Richard Zowie has been a Christian for 29 years. Post comments here or e-mail them to richardstwoshekels@gmail.com.

A Tale of Two Pastors

March 22, 2011 Leave a comment

Of all the churches I’ve attended, two pastors stand out in my discussion of today’s topic.

At one church, the pastor ran into a problem. Besides his duties as pastor (preaching, teaching, counseling, ministering), he also wanted to to be directly involved in virtually all of the church’s programs and advisory boards and have them answer directly to him. (I believe he even tried to have a seat on every single committee). To many, including myself, he wanted total control. When the church did not give that to him, he resigned and took up a pastorship elsewhere. He has since resigned from that church and is now at yet another church.

At another church, I felt led of the Lord to use my love for perusing used books to ask the pastor if the church library needed any books that I could donate–should I find them–while looking around at yard sales and Goodwill stores. The pastor told me to talk to the library committee since they handled that.

This second pastor had his priorities right.

Pastoring isn’t just a full-time job–it is 24/7. One college friend and Facebook friend named John told me his Dad made himself available to be reached at any time by his congregation.

I am reminded of the story of Moses and Jethro in the Old Testament. Jethro (Moses’ father-in-law) in Exodus 18 told Moses he would burn himself out if he tried to handle all the matters before him regarding the Israelites. Put men in leadership to hear the cases and only hear the ones that they can’t solve, he told Moses.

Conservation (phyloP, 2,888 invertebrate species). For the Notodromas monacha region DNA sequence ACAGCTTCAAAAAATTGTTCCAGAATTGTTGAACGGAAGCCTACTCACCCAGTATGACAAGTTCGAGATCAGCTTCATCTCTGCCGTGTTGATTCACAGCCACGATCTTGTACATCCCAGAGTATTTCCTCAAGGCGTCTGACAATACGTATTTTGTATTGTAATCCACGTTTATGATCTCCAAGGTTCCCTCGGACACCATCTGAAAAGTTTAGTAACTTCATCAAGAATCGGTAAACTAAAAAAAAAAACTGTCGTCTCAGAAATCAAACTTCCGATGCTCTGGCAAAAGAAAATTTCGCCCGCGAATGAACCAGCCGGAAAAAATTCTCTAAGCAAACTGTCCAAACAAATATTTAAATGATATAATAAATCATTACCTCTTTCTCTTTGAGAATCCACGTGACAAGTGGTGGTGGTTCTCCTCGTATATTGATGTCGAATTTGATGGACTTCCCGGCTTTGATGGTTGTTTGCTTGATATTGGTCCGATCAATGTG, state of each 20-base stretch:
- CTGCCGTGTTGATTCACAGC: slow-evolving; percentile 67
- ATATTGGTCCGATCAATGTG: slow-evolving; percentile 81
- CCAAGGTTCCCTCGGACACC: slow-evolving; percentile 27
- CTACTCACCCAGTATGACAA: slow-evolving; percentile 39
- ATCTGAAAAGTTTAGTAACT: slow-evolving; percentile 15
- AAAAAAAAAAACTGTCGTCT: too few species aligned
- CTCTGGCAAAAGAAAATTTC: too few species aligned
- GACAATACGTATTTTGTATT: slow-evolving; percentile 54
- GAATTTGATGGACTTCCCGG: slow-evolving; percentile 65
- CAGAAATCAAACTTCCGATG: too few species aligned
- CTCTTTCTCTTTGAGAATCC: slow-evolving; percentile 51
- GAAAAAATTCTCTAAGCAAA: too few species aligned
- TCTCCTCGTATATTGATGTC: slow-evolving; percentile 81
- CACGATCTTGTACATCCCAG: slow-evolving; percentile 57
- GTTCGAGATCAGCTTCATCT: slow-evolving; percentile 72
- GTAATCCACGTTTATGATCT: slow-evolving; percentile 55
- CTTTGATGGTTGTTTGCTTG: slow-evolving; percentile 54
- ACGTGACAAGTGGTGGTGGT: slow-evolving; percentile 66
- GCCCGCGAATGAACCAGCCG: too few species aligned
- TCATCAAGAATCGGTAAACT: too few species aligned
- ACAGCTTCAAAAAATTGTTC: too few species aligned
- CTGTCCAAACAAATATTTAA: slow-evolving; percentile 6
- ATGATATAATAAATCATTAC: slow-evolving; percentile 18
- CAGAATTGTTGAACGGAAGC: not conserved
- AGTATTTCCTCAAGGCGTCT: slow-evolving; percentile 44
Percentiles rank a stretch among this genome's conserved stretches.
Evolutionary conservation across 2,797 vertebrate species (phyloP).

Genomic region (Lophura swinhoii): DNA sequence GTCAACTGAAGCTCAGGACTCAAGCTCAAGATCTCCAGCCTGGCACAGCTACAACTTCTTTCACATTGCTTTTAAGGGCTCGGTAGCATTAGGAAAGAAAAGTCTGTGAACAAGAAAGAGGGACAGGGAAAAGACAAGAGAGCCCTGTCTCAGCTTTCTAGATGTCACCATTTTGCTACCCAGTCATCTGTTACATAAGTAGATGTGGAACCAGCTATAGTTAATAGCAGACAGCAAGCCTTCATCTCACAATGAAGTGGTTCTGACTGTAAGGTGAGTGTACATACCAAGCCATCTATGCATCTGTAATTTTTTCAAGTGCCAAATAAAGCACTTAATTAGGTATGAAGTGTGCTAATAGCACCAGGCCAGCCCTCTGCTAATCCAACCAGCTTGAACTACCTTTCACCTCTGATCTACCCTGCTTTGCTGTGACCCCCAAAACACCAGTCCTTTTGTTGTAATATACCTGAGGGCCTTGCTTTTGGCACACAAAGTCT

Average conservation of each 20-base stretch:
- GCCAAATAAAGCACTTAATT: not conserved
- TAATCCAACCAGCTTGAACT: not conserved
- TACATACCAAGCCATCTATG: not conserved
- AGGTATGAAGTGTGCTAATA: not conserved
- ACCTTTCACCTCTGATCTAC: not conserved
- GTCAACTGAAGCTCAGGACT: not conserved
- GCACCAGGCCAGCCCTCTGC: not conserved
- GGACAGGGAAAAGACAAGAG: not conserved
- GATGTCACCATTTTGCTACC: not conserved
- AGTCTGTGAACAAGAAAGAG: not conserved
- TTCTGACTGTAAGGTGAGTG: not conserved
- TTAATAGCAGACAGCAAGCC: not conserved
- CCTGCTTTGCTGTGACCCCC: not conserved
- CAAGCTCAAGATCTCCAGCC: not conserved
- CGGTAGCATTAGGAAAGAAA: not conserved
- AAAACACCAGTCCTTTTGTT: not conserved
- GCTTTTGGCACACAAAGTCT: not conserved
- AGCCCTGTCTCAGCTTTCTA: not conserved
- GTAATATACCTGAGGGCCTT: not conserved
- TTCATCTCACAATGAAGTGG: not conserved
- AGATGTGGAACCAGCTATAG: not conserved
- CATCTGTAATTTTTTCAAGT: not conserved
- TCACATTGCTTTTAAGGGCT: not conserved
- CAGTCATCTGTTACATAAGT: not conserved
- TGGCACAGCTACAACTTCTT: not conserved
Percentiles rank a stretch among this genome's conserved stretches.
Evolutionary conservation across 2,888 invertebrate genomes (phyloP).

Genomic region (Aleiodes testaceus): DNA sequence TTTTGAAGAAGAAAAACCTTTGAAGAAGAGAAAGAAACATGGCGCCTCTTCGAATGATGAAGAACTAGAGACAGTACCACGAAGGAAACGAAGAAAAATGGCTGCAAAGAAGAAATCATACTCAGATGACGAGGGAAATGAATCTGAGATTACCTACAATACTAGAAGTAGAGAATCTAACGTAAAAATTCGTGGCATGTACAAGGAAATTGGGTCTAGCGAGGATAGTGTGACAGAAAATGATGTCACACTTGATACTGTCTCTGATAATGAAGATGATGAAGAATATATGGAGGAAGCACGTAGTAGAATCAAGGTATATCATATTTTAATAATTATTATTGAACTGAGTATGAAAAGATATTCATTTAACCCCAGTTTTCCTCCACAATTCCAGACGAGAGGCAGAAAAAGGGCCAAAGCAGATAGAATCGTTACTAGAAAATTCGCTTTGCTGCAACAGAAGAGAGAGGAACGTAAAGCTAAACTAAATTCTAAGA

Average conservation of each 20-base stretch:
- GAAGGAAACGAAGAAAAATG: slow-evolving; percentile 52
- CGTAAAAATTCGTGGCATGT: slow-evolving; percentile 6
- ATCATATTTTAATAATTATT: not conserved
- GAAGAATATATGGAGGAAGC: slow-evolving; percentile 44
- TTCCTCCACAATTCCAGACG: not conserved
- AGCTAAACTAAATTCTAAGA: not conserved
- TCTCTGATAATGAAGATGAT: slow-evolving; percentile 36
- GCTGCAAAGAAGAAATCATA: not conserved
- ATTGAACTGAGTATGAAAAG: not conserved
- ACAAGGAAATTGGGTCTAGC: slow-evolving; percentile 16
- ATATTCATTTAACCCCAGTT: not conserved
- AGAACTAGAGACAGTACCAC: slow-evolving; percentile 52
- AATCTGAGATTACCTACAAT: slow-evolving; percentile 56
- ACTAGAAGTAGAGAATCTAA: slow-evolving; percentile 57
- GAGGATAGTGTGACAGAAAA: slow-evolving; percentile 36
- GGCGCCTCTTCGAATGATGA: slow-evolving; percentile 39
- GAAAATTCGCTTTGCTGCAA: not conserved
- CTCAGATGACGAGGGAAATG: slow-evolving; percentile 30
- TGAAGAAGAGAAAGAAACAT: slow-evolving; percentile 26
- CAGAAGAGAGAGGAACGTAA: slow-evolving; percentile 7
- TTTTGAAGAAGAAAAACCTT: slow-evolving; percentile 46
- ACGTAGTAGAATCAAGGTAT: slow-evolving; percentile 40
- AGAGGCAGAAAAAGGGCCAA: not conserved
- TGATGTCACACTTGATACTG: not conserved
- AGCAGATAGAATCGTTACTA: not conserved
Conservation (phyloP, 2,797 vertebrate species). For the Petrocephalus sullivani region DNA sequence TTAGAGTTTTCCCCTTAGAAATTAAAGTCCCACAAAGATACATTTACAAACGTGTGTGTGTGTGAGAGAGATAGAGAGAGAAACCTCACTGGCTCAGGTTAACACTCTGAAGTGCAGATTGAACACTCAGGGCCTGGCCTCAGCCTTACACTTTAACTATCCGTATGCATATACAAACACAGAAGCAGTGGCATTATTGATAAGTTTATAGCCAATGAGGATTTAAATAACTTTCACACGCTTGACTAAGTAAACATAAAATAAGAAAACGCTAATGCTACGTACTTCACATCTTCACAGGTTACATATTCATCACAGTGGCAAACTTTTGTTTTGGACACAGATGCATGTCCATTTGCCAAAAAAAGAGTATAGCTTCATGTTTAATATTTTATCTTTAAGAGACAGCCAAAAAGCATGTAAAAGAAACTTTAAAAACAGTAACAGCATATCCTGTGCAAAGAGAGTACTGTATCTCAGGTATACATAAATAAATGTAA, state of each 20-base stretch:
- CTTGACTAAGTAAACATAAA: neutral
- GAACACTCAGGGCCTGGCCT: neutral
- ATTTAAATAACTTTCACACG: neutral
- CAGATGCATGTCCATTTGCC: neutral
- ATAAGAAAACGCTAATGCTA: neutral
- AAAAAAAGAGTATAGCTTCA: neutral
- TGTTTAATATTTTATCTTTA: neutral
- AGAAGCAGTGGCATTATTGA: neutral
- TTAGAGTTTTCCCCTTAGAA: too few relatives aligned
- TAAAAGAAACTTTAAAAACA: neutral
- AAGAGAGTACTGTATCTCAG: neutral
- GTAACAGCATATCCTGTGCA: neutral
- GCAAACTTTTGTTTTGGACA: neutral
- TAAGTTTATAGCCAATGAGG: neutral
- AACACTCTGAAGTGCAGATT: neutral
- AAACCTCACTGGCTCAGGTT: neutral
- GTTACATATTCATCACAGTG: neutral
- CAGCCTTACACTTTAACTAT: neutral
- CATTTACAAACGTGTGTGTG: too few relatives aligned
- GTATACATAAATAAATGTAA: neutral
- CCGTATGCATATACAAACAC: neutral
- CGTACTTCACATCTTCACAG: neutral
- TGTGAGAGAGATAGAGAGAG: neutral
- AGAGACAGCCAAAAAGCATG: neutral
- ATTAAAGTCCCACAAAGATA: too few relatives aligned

Just as Moses did this and could focus on what needed to be done, I suspect a pastor needs to do that. Find godly, talented men and women in the church and place them in leadership over the church’s many ministries. If there is a problem, have them talk to you about it. If not, let them do their job so you can focus on–yep, you guessed it–preaching, teaching, counseling, ministering.

Richard Zowie wonders what real ministers think of this thought of his. Post comments here or e-mail them to richardstwoshekels@gmail.com.

Remedy for heartache: get involved in your church

March 21, 2011 Leave a comment

Thank God for First Baptist Church of Vassar, Michigan.

A few wise friends, such as Jeremy E and Lance B, have told me that now is the prime time to get active in a church and serve in any way possible. Later this year or early next year I will become divorced after 13 years of marriage (my wife and I will hit our 14th year on June 30, but I’m not sure if I really want to count that). It was very tough at first, a lot of emotional anguish. Someday I will bawl my eyes out when I get past my anger and disgust. It’s in the Lord’s hands.

In the meantime, I have my good and bad days. Saturday was a bad day as I just felt very in the dumps. There were a few people I really wanted to talk to, but my schedule prohibited it. And one high school friend I really wanted to talk to was busy that day, and I didn’t want to intrude.

I texted a few friends and asked for advice about dealing with the sadness and presented a list of ideas.

Several responded. Jeremy and Lance both told me now is the time to get active in church.

When I’m not working on Sundays, I’m there on Sunday mornings with my two youngest sons. Sunday school, Sunday morning. I plan to start attending Sunday night services when I can and soon I will be going to new member services. On Wednesday nights I attend Bible studies. One lady at the church, a fan of my From A to Zowie column, suggested I be responsible for doing the church’s newsletter.

At this stage, I’d be happy doing anything.

FBC is the first non-IFB church I have attended. It is considered a Regular Baptist Church, and its style reminds me of the non-denominational churches I’ve seen. Very friendly, laid-back with lots of great teaching on the Bible.

Ahhhhhhh…